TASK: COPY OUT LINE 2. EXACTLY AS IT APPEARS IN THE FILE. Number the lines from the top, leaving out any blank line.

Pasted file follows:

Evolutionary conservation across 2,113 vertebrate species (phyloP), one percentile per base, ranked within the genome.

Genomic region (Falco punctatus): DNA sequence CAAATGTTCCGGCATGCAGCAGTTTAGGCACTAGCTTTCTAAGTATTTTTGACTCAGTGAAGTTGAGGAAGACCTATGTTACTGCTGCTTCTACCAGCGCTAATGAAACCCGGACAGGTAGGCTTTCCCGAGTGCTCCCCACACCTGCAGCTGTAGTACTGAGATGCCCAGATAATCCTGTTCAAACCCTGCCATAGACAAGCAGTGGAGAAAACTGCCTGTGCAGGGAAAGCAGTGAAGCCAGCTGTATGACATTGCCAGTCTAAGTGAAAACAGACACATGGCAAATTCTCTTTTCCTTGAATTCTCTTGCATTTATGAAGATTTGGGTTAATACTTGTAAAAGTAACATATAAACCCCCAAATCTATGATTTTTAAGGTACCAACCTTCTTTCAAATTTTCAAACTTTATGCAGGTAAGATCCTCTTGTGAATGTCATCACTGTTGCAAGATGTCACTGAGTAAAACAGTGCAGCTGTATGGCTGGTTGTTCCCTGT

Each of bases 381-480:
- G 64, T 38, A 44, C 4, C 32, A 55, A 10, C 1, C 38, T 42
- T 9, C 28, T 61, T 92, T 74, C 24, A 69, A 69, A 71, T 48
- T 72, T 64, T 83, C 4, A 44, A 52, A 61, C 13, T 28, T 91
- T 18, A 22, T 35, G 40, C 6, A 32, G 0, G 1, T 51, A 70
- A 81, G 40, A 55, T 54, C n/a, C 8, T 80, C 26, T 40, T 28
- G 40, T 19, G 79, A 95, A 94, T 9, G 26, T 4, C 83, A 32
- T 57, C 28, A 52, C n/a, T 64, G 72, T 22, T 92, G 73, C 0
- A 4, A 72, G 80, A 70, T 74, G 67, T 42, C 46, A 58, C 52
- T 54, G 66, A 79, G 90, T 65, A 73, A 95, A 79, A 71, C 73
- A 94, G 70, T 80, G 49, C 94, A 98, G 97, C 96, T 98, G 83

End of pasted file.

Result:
Genomic region (Falco punctatus): DNA sequence CAAATGTTCCGGCATGCAGCAGTTTAGGCACTAGCTTTCTAAGTATTTTTGACTCAGTGAAGTTGAGGAAGACCTATGTTACTGCTGCTTCTACCAGCGCTAATGAAACCCGGACAGGTAGGCTTTCCCGAGTGCTCCCCACACCTGCAGCTGTAGTACTGAGATGCCCAGATAATCCTGTTCAAACCCTGCCATAGACAAGCAGTGGAGAAAACTGCCTGTGCAGGGAAAGCAGTGAAGCCAGCTGTATGACATTGCCAGTCTAAGTGAAAACAGACACATGGCAAATTCTCTTTTCCTTGAATTCTCTTGCATTTATGAAGATTTGGGTTAATACTTGTAAAAGTAACATATAAACCCCCAAATCTATGATTTTTAAGGTACCAACCTTCTTTCAAATTTTCAAACTTTATGCAGGTAAGATCCTCTTGTGAATGTCATCACTGTTGCAAGATGTCACTGAGTAAAACAGTGCAGCTGTATGGCTGGTTGTTCCCTGT